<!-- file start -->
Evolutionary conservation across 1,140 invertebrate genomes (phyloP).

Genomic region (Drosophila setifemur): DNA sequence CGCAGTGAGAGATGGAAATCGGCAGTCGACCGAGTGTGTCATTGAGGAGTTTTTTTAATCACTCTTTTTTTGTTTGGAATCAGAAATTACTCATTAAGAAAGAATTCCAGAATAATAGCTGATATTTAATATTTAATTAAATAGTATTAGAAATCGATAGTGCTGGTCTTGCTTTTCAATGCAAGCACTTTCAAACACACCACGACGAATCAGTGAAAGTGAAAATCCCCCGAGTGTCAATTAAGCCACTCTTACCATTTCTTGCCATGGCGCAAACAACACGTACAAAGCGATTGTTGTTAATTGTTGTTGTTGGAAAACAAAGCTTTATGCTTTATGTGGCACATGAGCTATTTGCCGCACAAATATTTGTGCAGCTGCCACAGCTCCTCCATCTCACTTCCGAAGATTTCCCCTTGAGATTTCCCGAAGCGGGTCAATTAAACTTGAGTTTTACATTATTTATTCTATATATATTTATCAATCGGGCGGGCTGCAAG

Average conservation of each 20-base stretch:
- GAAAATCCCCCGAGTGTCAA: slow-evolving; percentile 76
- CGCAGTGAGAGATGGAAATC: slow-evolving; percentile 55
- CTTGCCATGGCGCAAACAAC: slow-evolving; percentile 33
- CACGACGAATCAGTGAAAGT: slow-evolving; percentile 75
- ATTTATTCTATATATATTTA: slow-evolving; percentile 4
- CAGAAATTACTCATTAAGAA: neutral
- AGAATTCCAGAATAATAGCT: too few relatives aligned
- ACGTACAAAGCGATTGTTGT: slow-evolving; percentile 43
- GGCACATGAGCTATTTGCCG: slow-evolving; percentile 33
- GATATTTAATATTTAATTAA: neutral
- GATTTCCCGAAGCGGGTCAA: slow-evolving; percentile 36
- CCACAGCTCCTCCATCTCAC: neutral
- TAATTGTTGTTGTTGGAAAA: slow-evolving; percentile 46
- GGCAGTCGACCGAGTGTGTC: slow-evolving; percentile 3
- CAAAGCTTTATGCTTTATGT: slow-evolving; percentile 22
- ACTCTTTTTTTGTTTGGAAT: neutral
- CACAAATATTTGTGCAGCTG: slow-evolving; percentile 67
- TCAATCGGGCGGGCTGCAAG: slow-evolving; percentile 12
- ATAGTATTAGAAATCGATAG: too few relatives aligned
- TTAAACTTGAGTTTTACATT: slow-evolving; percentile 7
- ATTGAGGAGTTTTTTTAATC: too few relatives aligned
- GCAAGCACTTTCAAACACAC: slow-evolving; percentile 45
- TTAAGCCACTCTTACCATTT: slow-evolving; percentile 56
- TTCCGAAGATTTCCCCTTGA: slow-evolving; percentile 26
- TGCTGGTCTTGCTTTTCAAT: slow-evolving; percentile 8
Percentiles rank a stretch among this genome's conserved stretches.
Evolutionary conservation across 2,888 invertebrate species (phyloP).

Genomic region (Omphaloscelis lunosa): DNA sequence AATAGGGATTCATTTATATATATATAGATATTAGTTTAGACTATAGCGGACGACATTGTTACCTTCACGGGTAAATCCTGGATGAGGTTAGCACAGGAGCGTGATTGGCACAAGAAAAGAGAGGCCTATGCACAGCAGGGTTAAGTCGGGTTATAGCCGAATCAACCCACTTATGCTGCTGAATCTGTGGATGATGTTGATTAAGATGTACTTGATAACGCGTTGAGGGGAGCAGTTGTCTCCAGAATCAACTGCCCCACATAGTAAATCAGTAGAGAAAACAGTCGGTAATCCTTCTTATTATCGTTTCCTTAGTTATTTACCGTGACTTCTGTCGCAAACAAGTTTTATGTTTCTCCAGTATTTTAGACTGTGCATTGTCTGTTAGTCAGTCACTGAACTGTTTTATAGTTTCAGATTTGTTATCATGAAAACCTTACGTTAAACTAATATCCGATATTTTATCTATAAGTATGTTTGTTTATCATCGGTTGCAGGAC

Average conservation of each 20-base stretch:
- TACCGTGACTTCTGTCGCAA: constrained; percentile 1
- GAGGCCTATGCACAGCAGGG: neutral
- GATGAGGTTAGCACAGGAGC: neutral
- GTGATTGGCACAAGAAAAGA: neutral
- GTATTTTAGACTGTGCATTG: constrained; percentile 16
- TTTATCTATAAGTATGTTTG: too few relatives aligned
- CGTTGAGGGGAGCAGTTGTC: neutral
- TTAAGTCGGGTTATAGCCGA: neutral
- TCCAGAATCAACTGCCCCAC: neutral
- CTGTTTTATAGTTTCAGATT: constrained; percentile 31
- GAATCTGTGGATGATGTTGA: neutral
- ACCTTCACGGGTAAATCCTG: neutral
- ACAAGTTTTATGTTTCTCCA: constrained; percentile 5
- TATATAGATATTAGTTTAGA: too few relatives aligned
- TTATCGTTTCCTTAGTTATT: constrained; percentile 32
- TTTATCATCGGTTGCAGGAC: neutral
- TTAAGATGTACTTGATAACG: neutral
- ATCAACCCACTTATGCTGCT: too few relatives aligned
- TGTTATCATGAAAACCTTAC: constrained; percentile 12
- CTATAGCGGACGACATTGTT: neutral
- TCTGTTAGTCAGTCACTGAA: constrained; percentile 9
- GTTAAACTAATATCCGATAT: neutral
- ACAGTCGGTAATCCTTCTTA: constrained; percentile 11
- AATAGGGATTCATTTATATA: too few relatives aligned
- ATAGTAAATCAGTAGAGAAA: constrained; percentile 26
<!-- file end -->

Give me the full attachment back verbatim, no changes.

Evolutionary conservation across 1,140 invertebrate genomes (phyloP).

Genomic region (Drosophila setifemur): DNA sequence CGCAGTGAGAGATGGAAATCGGCAGTCGACCGAGTGTGTCATTGAGGAGTTTTTTTAATCACTCTTTTTTTGTTTGGAATCAGAAATTACTCATTAAGAAAGAATTCCAGAATAATAGCTGATATTTAATATTTAATTAAATAGTATTAGAAATCGATAGTGCTGGTCTTGCTTTTCAATGCAAGCACTTTCAAACACACCACGACGAATCAGTGAAAGTGAAAATCCCCCGAGTGTCAATTAAGCCACTCTTACCATTTCTTGCCATGGCGCAAACAACACGTACAAAGCGATTGTTGTTAATTGTTGTTGTTGGAAAACAAAGCTTTATGCTTTATGTGGCACATGAGCTATTTGCCGCACAAATATTTGTGCAGCTGCCACAGCTCCTCCATCTCACTTCCGAAGATTTCCCCTTGAGATTTCCCGAAGCGGGTCAATTAAACTTGAGTTTTACATTATTTATTCTATATATATTTATCAATCGGGCGGGCTGCAAG

Average conservation of each 20-base stretch:
- GAAAATCCCCCGAGTGTCAA: slow-evolving; percentile 76
- CGCAGTGAGAGATGGAAATC: slow-evolving; percentile 55
- CTTGCCATGGCGCAAACAAC: slow-evolving; percentile 33
- CACGACGAATCAGTGAAAGT: slow-evolving; percentile 75
- ATTTATTCTATATATATTTA: slow-evolving; percentile 4
- CAGAAATTACTCATTAAGAA: neutral
- AGAATTCCAGAATAATAGCT: too few relatives aligned
- ACGTACAAAGCGATTGTTGT: slow-evolving; percentile 43
- GGCACATGAGCTATTTGCCG: slow-evolving; percentile 33
- GATATTTAATATTTAATTAA: neutral
- GATTTCCCGAAGCGGGTCAA: slow-evolving; percentile 36
- CCACAGCTCCTCCATCTCAC: neutral
- TAATTGTTGTTGTTGGAAAA: slow-evolving; percentile 46
- GGCAGTCGACCGAGTGTGTC: slow-evolving; percentile 3
- CAAAGCTTTATGCTTTATGT: slow-evolving; percentile 22
- ACTCTTTTTTTGTTTGGAAT: neutral
- CACAAATATTTGTGCAGCTG: slow-evolving; percentile 67
- TCAATCGGGCGGGCTGCAAG: slow-evolving; percentile 12
- ATAGTATTAGAAATCGATAG: too few relatives aligned
- TTAAACTTGAGTTTTACATT: slow-evolving; percentile 7
- ATTGAGGAGTTTTTTTAATC: too few relatives aligned
- GCAAGCACTTTCAAACACAC: slow-evolving; percentile 45
- TTAAGCCACTCTTACCATTT: slow-evolving; percentile 56
- TTCCGAAGATTTCCCCTTGA: slow-evolving; percentile 26
- TGCTGGTCTTGCTTTTCAAT: slow-evolving; percentile 8
Percentiles rank a stretch among this genome's conserved stretches.
Evolutionary conservation across 2,888 invertebrate species (phyloP).

Genomic region (Omphaloscelis lunosa): DNA sequence AATAGGGATTCATTTATATATATATAGATATTAGTTTAGACTATAGCGGACGACATTGTTACCTTCACGGGTAAATCCTGGATGAGGTTAGCACAGGAGCGTGATTGGCACAAGAAAAGAGAGGCCTATGCACAGCAGGGTTAAGTCGGGTTATAGCCGAATCAACCCACTTATGCTGCTGAATCTGTGGATGATGTTGATTAAGATGTACTTGATAACGCGTTGAGGGGAGCAGTTGTCTCCAGAATCAACTGCCCCACATAGTAAATCAGTAGAGAAAACAGTCGGTAATCCTTCTTATTATCGTTTCCTTAGTTATTTACCGTGACTTCTGTCGCAAACAAGTTTTATGTTTCTCCAGTATTTTAGACTGTGCATTGTCTGTTAGTCAGTCACTGAACTGTTTTATAGTTTCAGATTTGTTATCATGAAAACCTTACGTTAAACTAATATCCGATATTTTATCTATAAGTATGTTTGTTTATCATCGGTTGCAGGAC

Average conservation of each 20-base stretch:
- TACCGTGACTTCTGTCGCAA: constrained; percentile 1
- GAGGCCTATGCACAGCAGGG: neutral
- GATGAGGTTAGCACAGGAGC: neutral
- GTGATTGGCACAAGAAAAGA: neutral
- GTATTTTAGACTGTGCATTG: constrained; percentile 16
- TTTATCTATAAGTATGTTTG: too few relatives aligned
- CGTTGAGGGGAGCAGTTGTC: neutral
- TTAAGTCGGGTTATAGCCGA: neutral
- TCCAGAATCAACTGCCCCAC: neutral
- CTGTTTTATAGTTTCAGATT: constrained; percentile 31
- GAATCTGTGGATGATGTTGA: neutral
- ACCTTCACGGGTAAATCCTG: neutral
- ACAAGTTTTATGTTTCTCCA: constrained; percentile 5
- TATATAGATATTAGTTTAGA: too few relatives aligned
- TTATCGTTTCCTTAGTTATT: constrained; percentile 32
- TTTATCATCGGTTGCAGGAC: neutral
- TTAAGATGTACTTGATAACG: neutral
- ATCAACCCACTTATGCTGCT: too few relatives aligned
- TGTTATCATGAAAACCTTAC: constrained; percentile 12
- CTATAGCGGACGACATTGTT: neutral
- TCTGTTAGTCAGTCACTGAA: constrained; percentile 9
- GTTAAACTAATATCCGATAT: neutral
- ACAGTCGGTAATCCTTCTTA: constrained; percentile 11
- AATAGGGATTCATTTATATA: too few relatives aligned
- ATAGTAAATCAGTAGAGAAA: constrained; percentile 26